U.S. Navy M-1917 Memorial Helmet
This is an American Model 1917 steel helmet memorializing the death of a member of the United States Navy, Walter Munnich. Munnich's name is inscribed on top above a cross, the date of his death, June 3, 1936, and the United States Navy acronym.
The History of Memorial Day
When Memorial Day became a national holiday, it began as a day of remembrance for the many sacrifices made by servicemen and women. Yet becoming a national holiday happened much later in its history, and it transformed dramatically from its inception in the aftermath of the Civil War. While many associate Memorial Day with putting aside differences to honor the sacrifices of those who serve and protect their country, it actually has roots in the most divisive event in American history.
Decoration Day, the original name for Memorial Day, was formed in the wake of the Civil War and the catastrophic losses of the North and South. On May 5, 1868, Major General John A. Logan, the head of Grand Army of the Republic (GAR) veteran’s organization, declared May 30 to be Decoration Day, and ceremonies were held at the Arlington National Cemetery.1 His order pronounced that the decorating of graves was specifically for those “who died in defense of their country during the late rebellion” – meaning Union soldiers. The order goes on to say the following:
What can aid more to assure [the preservation of goodwill among Union veterans] than cherishing tenderly the memory of our heroic dead, who made their breasts a barricade between our country and its foes? . . . Let us, then, at the time appointed gather around their sacred remains and garland the passionless mounds above them with the choicest flowers of spring-time; let us raise above them the dear old flag they saved from dishonour; let us in this solemn presence renew our pledges to aid and assist those whom they have left among us a sacred charge upon a nation’s gratitude, the soldier’s and sailor’s widow and orphan.2
Thus, the first official Decoration Day began as an event for the sacrifice of Union soldiers, held in a Union burial ground. Decoration Day at this time was meant not only as a day of remembrance, but a day of affirmation for the ideals of the Union and the sacrifices made for those ideals.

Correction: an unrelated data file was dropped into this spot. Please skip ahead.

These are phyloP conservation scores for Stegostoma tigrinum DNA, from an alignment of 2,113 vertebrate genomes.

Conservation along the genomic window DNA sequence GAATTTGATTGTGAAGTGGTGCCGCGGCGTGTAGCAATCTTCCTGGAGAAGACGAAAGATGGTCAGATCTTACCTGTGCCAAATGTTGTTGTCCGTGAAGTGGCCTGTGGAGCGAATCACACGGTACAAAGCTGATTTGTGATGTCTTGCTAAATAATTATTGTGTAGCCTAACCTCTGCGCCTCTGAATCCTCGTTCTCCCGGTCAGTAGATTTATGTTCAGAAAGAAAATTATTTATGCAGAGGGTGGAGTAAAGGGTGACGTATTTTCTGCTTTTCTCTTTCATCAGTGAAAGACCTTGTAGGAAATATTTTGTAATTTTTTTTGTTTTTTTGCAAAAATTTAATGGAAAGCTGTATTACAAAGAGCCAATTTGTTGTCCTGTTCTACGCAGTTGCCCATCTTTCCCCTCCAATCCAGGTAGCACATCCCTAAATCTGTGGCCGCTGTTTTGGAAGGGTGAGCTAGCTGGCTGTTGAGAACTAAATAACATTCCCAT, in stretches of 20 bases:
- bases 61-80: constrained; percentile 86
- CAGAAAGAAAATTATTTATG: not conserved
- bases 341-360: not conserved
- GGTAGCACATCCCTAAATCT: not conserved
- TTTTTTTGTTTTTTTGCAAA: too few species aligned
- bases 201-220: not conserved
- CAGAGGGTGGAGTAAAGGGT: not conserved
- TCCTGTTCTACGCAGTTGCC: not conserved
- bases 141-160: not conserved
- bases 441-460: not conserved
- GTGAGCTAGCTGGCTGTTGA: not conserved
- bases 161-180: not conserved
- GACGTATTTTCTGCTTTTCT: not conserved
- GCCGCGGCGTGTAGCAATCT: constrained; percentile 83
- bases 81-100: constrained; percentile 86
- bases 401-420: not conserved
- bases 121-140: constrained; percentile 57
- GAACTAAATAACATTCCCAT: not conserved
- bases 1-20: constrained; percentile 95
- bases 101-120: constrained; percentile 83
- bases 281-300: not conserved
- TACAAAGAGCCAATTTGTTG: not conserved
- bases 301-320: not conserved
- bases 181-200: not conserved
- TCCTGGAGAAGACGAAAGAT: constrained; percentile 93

While the GAR declared May 30, 1868, Decoration Day for Union soldiers, many other towns across the United States had their own days of remembrance – many of them in the South. The first formal ceremony was on May 1, 1865, in Charleston, South Carolina, as crowds turned out for a parade and traditional grave decoration. Another occurred in Columbus, Mississippi, on April 25, 1866, when women decorated both Confederate and Union graves of soldiers who had died at Shiloh. Other towns that held celebrations independently before the GAR’s Decoration Day include Macon, Georgia; Columbus, Georgia; Richmond, Virginia; Carbondale, Illinois, and many others (though President Lyndon Johnson eventually named Waterloo, New York as the official originator of Memorial Day).3 Even today, many Southern states have holidays to specifically celebrate the Confederate dead, including Mississippi, Alabama, Georgia, Louisiana, North Carolina, South Carolina, Tennessee, Texas, and Virginia.4
While the first official ceremony was focused on the sacrifices of Union soldiers, the individual ceremonies that took place across the United States showed the need for a national day of mourning and remembrance. This would not be fulfilled until after World War I, when “the day was expanded to honor those who have died in all American wars.” Finally, Memorial Day became a national holiday by act of Congress in 1971, and was set as the last Monday in May. In December 2000, Congress and the President established “The National Moment of Remembrance Act,” and created the White House commission on the National Moment of Remembrance. The National Moment of Remembrance is set at 3 p.m. on Memorial Day, and all Americans are encouraged to take a moment of silence “to remember those who have died in service to the nation.”5
President Ronald Reagan affirmed the reason Americans celebrate Memorial Day when he spoke at Arlington National Cemetery on Veteran’s Day in 1985. A quarter of the way through his speech he said the following:
It is, in a way, an odd thing to honor those who died in defense of our country, in defense of us, in wars far away. The imagination plays a trick. We see these soldiers in our mind as old and wise. We see them as something like the Founding Fathers, grave and gray haired. But most of them were boys when they died, and gave up two lives – the one they were living and the one they would have lived. When they died, they gave up their chance to be husbands and fathers and grandfathers. They gave up their chance to be revered old men. They gave up everything for our country, for us. And all we can do is remember.6
|United States||Interwar Period|
|Infantry Helmet||1917 — 1918|